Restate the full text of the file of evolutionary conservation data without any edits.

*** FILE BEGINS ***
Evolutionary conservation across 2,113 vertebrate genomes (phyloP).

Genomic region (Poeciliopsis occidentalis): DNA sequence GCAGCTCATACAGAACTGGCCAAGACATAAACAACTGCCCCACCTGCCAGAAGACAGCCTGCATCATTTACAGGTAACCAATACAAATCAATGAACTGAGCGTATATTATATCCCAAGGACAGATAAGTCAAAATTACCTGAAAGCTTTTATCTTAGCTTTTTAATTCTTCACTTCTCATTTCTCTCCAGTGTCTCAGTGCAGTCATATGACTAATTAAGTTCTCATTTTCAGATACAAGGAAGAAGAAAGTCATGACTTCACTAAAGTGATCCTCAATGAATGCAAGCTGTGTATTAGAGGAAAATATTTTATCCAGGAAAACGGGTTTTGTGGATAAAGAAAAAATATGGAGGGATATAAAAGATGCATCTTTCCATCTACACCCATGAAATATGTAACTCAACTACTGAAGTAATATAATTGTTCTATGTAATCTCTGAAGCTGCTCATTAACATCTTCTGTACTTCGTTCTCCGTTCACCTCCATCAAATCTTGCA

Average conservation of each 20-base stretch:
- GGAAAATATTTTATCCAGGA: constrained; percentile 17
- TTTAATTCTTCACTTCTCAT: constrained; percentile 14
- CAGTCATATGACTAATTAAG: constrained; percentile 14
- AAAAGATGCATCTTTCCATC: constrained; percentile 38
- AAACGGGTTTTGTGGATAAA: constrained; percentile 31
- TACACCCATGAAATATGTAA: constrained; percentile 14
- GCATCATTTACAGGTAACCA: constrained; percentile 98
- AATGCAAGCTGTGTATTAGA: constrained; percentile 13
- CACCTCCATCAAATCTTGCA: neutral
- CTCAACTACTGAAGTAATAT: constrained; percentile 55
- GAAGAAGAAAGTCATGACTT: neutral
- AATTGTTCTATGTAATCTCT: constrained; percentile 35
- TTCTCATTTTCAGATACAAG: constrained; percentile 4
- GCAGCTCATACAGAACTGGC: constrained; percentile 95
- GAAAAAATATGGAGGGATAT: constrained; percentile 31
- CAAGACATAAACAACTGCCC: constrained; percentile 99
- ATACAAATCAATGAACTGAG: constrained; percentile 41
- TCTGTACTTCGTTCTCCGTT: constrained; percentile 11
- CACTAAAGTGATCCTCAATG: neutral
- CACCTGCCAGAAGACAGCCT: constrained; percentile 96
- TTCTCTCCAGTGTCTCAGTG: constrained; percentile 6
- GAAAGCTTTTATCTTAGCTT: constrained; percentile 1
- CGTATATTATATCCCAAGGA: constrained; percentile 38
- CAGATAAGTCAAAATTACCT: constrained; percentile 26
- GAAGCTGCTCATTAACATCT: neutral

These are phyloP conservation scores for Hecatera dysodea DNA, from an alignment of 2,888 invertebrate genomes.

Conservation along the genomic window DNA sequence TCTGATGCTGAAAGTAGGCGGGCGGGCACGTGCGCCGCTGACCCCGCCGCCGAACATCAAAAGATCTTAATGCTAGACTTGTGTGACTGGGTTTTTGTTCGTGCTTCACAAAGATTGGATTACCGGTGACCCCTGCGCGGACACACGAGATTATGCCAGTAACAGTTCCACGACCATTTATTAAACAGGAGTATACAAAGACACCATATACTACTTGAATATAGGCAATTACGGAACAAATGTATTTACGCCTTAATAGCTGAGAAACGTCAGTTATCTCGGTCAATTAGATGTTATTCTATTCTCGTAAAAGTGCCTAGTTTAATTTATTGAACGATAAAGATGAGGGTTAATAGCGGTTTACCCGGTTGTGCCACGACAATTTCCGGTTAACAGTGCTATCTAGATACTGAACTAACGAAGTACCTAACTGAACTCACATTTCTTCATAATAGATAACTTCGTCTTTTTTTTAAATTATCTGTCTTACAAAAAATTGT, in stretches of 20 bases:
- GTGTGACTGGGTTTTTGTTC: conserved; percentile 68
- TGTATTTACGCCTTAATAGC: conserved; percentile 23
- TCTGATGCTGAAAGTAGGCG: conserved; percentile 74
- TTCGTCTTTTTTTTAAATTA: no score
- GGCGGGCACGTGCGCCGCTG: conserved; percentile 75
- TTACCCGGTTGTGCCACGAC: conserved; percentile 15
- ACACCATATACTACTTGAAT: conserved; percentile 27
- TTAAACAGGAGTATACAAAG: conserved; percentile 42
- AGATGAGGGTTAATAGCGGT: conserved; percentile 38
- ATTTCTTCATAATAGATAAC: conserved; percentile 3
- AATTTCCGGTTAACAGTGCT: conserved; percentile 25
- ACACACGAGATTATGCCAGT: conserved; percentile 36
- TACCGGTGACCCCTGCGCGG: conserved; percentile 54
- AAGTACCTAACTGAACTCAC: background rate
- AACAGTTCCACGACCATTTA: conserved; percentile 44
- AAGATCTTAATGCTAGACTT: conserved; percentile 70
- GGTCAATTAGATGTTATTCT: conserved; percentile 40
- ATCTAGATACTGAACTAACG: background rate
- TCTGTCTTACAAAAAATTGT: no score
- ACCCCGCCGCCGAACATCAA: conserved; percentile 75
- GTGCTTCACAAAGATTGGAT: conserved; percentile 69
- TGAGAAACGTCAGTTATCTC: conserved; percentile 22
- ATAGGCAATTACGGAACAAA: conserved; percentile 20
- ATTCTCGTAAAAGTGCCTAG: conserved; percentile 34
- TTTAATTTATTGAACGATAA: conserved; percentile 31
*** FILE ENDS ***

Evolutionary conservation across 2,113 vertebrate genomes (phyloP).

Genomic region (Poeciliopsis occidentalis): DNA sequence GCAGCTCATACAGAACTGGCCAAGACATAAACAACTGCCCCACCTGCCAGAAGACAGCCTGCATCATTTACAGGTAACCAATACAAATCAATGAACTGAGCGTATATTATATCCCAAGGACAGATAAGTCAAAATTACCTGAAAGCTTTTATCTTAGCTTTTTAATTCTTCACTTCTCATTTCTCTCCAGTGTCTCAGTGCAGTCATATGACTAATTAAGTTCTCATTTTCAGATACAAGGAAGAAGAAAGTCATGACTTCACTAAAGTGATCCTCAATGAATGCAAGCTGTGTATTAGAGGAAAATATTTTATCCAGGAAAACGGGTTTTGTGGATAAAGAAAAAATATGGAGGGATATAAAAGATGCATCTTTCCATCTACACCCATGAAATATGTAACTCAACTACTGAAGTAATATAATTGTTCTATGTAATCTCTGAAGCTGCTCATTAACATCTTCTGTACTTCGTTCTCCGTTCACCTCCATCAAATCTTGCA

Average conservation of each 20-base stretch:
- GGAAAATATTTTATCCAGGA: constrained; percentile 17
- TTTAATTCTTCACTTCTCAT: constrained; percentile 14
- CAGTCATATGACTAATTAAG: constrained; percentile 14
- AAAAGATGCATCTTTCCATC: constrained; percentile 38
- AAACGGGTTTTGTGGATAAA: constrained; percentile 31
- TACACCCATGAAATATGTAA: constrained; percentile 14
- GCATCATTTACAGGTAACCA: constrained; percentile 98
- AATGCAAGCTGTGTATTAGA: constrained; percentile 13
- CACCTCCATCAAATCTTGCA: neutral
- CTCAACTACTGAAGTAATAT: constrained; percentile 55
- GAAGAAGAAAGTCATGACTT: neutral
- AATTGTTCTATGTAATCTCT: constrained; percentile 35
- TTCTCATTTTCAGATACAAG: constrained; percentile 4
- GCAGCTCATACAGAACTGGC: constrained; percentile 95
- GAAAAAATATGGAGGGATAT: constrained; percentile 31
- CAAGACATAAACAACTGCCC: constrained; percentile 99
- ATACAAATCAATGAACTGAG: constrained; percentile 41
- TCTGTACTTCGTTCTCCGTT: constrained; percentile 11
- CACTAAAGTGATCCTCAATG: neutral
- CACCTGCCAGAAGACAGCCT: constrained; percentile 96
- TTCTCTCCAGTGTCTCAGTG: constrained; percentile 6
- GAAAGCTTTTATCTTAGCTT: constrained; percentile 1
- CGTATATTATATCCCAAGGA: constrained; percentile 38
- CAGATAAGTCAAAATTACCT: constrained; percentile 26
- GAAGCTGCTCATTAACATCT: neutral

These are phyloP conservation scores for Hecatera dysodea DNA, from an alignment of 2,888 invertebrate genomes.

Conservation along the genomic window DNA sequence TCTGATGCTGAAAGTAGGCGGGCGGGCACGTGCGCCGCTGACCCCGCCGCCGAACATCAAAAGATCTTAATGCTAGACTTGTGTGACTGGGTTTTTGTTCGTGCTTCACAAAGATTGGATTACCGGTGACCCCTGCGCGGACACACGAGATTATGCCAGTAACAGTTCCACGACCATTTATTAAACAGGAGTATACAAAGACACCATATACTACTTGAATATAGGCAATTACGGAACAAATGTATTTACGCCTTAATAGCTGAGAAACGTCAGTTATCTCGGTCAATTAGATGTTATTCTATTCTCGTAAAAGTGCCTAGTTTAATTTATTGAACGATAAAGATGAGGGTTAATAGCGGTTTACCCGGTTGTGCCACGACAATTTCCGGTTAACAGTGCTATCTAGATACTGAACTAACGAAGTACCTAACTGAACTCACATTTCTTCATAATAGATAACTTCGTCTTTTTTTTAAATTATCTGTCTTACAAAAAATTGT, in stretches of 20 bases:
- GTGTGACTGGGTTTTTGTTC: conserved; percentile 68
- TGTATTTACGCCTTAATAGC: conserved; percentile 23
- TCTGATGCTGAAAGTAGGCG: conserved; percentile 74
- TTCGTCTTTTTTTTAAATTA: no score
- GGCGGGCACGTGCGCCGCTG: conserved; percentile 75
- TTACCCGGTTGTGCCACGAC: conserved; percentile 15
- ACACCATATACTACTTGAAT: conserved; percentile 27
- TTAAACAGGAGTATACAAAG: conserved; percentile 42
- AGATGAGGGTTAATAGCGGT: conserved; percentile 38
- ATTTCTTCATAATAGATAAC: conserved; percentile 3
- AATTTCCGGTTAACAGTGCT: conserved; percentile 25
- ACACACGAGATTATGCCAGT: conserved; percentile 36
- TACCGGTGACCCCTGCGCGG: conserved; percentile 54
- AAGTACCTAACTGAACTCAC: background rate
- AACAGTTCCACGACCATTTA: conserved; percentile 44
- AAGATCTTAATGCTAGACTT: conserved; percentile 70
- GGTCAATTAGATGTTATTCT: conserved; percentile 40
- ATCTAGATACTGAACTAACG: background rate
- TCTGTCTTACAAAAAATTGT: no score
- ACCCCGCCGCCGAACATCAA: conserved; percentile 75
- GTGCTTCACAAAGATTGGAT: conserved; percentile 69
- TGAGAAACGTCAGTTATCTC: conserved; percentile 22
- ATAGGCAATTACGGAACAAA: conserved; percentile 20
- ATTCTCGTAAAAGTGCCTAG: conserved; percentile 34
- TTTAATTTATTGAACGATAA: conserved; percentile 31